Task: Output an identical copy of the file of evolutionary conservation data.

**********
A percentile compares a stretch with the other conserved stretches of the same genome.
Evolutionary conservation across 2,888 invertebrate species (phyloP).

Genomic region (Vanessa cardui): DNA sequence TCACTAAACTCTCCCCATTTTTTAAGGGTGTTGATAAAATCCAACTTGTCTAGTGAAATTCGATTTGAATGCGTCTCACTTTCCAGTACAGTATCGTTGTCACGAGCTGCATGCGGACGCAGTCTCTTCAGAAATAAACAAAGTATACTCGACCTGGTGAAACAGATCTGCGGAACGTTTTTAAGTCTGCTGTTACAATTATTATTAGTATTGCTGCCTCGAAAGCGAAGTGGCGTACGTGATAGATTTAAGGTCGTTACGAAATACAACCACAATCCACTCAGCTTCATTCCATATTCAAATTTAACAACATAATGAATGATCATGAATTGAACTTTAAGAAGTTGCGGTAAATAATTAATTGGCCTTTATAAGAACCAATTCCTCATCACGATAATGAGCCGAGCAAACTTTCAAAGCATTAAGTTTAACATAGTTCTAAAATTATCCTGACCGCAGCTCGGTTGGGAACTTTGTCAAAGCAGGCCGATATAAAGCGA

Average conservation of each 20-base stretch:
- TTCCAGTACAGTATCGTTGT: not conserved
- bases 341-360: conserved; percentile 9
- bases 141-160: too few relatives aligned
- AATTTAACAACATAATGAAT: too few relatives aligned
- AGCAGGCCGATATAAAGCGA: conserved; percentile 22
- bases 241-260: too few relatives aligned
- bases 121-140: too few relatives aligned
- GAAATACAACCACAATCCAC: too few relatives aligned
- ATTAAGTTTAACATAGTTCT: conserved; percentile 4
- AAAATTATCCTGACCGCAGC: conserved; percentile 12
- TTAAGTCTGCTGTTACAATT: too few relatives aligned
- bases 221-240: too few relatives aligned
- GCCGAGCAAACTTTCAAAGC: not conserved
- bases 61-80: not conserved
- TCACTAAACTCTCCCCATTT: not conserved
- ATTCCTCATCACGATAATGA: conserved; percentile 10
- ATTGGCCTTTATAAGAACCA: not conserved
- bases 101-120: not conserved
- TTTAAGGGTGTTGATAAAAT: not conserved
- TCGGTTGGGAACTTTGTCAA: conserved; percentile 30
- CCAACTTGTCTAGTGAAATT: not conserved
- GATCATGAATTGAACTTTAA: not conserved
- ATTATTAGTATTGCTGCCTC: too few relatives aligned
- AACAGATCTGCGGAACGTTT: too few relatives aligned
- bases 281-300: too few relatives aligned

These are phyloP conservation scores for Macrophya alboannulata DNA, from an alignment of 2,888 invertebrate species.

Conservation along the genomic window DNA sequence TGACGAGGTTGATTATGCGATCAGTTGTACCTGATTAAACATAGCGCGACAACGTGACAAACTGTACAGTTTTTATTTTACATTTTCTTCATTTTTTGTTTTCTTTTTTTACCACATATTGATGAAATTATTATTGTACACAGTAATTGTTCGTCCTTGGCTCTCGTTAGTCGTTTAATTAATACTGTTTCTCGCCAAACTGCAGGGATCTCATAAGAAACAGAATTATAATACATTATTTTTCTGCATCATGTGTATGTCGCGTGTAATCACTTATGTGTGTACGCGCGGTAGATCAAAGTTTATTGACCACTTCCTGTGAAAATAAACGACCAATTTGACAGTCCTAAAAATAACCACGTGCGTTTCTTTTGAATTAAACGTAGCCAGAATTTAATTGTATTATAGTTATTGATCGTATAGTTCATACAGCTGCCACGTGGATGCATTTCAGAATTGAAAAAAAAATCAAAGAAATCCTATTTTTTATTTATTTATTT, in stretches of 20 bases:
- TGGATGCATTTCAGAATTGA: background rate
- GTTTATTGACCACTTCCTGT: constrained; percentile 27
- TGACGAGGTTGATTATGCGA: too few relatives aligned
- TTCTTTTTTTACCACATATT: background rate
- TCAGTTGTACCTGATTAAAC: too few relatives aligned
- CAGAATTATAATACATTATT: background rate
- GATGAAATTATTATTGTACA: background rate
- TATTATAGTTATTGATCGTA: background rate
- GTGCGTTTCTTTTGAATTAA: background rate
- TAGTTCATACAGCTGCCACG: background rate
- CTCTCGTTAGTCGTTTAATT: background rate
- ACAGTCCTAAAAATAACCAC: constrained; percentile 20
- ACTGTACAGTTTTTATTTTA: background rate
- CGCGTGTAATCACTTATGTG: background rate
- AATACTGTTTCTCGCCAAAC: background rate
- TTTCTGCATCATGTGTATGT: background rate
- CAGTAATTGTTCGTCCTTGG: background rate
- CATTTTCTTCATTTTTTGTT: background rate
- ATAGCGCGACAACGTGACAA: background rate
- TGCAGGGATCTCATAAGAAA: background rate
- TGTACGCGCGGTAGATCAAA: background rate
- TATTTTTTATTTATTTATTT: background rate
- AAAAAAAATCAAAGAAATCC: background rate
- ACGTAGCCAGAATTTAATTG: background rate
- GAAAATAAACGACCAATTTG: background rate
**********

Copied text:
A percentile compares a stretch with the other conserved stretches of the same genome.
Evolutionary conservation across 2,888 invertebrate species (phyloP).

Genomic region (Vanessa cardui): DNA sequence TCACTAAACTCTCCCCATTTTTTAAGGGTGTTGATAAAATCCAACTTGTCTAGTGAAATTCGATTTGAATGCGTCTCACTTTCCAGTACAGTATCGTTGTCACGAGCTGCATGCGGACGCAGTCTCTTCAGAAATAAACAAAGTATACTCGACCTGGTGAAACAGATCTGCGGAACGTTTTTAAGTCTGCTGTTACAATTATTATTAGTATTGCTGCCTCGAAAGCGAAGTGGCGTACGTGATAGATTTAAGGTCGTTACGAAATACAACCACAATCCACTCAGCTTCATTCCATATTCAAATTTAACAACATAATGAATGATCATGAATTGAACTTTAAGAAGTTGCGGTAAATAATTAATTGGCCTTTATAAGAACCAATTCCTCATCACGATAATGAGCCGAGCAAACTTTCAAAGCATTAAGTTTAACATAGTTCTAAAATTATCCTGACCGCAGCTCGGTTGGGAACTTTGTCAAAGCAGGCCGATATAAAGCGA

Average conservation of each 20-base stretch:
- TTCCAGTACAGTATCGTTGT: not conserved
- bases 341-360: conserved; percentile 9
- bases 141-160: too few relatives aligned
- AATTTAACAACATAATGAAT: too few relatives aligned
- AGCAGGCCGATATAAAGCGA: conserved; percentile 22
- bases 241-260: too few relatives aligned
- bases 121-140: too few relatives aligned
- GAAATACAACCACAATCCAC: too few relatives aligned
- ATTAAGTTTAACATAGTTCT: conserved; percentile 4
- AAAATTATCCTGACCGCAGC: conserved; percentile 12
- TTAAGTCTGCTGTTACAATT: too few relatives aligned
- bases 221-240: too few relatives aligned
- GCCGAGCAAACTTTCAAAGC: not conserved
- bases 61-80: not conserved
- TCACTAAACTCTCCCCATTT: not conserved
- ATTCCTCATCACGATAATGA: conserved; percentile 10
- ATTGGCCTTTATAAGAACCA: not conserved
- bases 101-120: not conserved
- TTTAAGGGTGTTGATAAAAT: not conserved
- TCGGTTGGGAACTTTGTCAA: conserved; percentile 30
- CCAACTTGTCTAGTGAAATT: not conserved
- GATCATGAATTGAACTTTAA: not conserved
- ATTATTAGTATTGCTGCCTC: too few relatives aligned
- AACAGATCTGCGGAACGTTT: too few relatives aligned
- bases 281-300: too few relatives aligned

These are phyloP conservation scores for Macrophya alboannulata DNA, from an alignment of 2,888 invertebrate species.

Conservation along the genomic window DNA sequence TGACGAGGTTGATTATGCGATCAGTTGTACCTGATTAAACATAGCGCGACAACGTGACAAACTGTACAGTTTTTATTTTACATTTTCTTCATTTTTTGTTTTCTTTTTTTACCACATATTGATGAAATTATTATTGTACACAGTAATTGTTCGTCCTTGGCTCTCGTTAGTCGTTTAATTAATACTGTTTCTCGCCAAACTGCAGGGATCTCATAAGAAACAGAATTATAATACATTATTTTTCTGCATCATGTGTATGTCGCGTGTAATCACTTATGTGTGTACGCGCGGTAGATCAAAGTTTATTGACCACTTCCTGTGAAAATAAACGACCAATTTGACAGTCCTAAAAATAACCACGTGCGTTTCTTTTGAATTAAACGTAGCCAGAATTTAATTGTATTATAGTTATTGATCGTATAGTTCATACAGCTGCCACGTGGATGCATTTCAGAATTGAAAAAAAAATCAAAGAAATCCTATTTTTTATTTATTTATTT, in stretches of 20 bases:
- TGGATGCATTTCAGAATTGA: background rate
- GTTTATTGACCACTTCCTGT: constrained; percentile 27
- TGACGAGGTTGATTATGCGA: too few relatives aligned
- TTCTTTTTTTACCACATATT: background rate
- TCAGTTGTACCTGATTAAAC: too few relatives aligned
- CAGAATTATAATACATTATT: background rate
- GATGAAATTATTATTGTACA: background rate
- TATTATAGTTATTGATCGTA: background rate
- GTGCGTTTCTTTTGAATTAA: background rate
- TAGTTCATACAGCTGCCACG: background rate
- CTCTCGTTAGTCGTTTAATT: background rate
- ACAGTCCTAAAAATAACCAC: constrained; percentile 20
- ACTGTACAGTTTTTATTTTA: background rate
- CGCGTGTAATCACTTATGTG: background rate
- AATACTGTTTCTCGCCAAAC: background rate
- TTTCTGCATCATGTGTATGT: background rate
- CAGTAATTGTTCGTCCTTGG: background rate
- CATTTTCTTCATTTTTTGTT: background rate
- ATAGCGCGACAACGTGACAA: background rate
- TGCAGGGATCTCATAAGAAA: background rate
- TGTACGCGCGGTAGATCAAA: background rate
- TATTTTTTATTTATTTATTT: background rate
- AAAAAAAATCAAAGAAATCC: background rate
- ACGTAGCCAGAATTTAATTG: background rate
- GAAAATAAACGACCAATTTG: background rate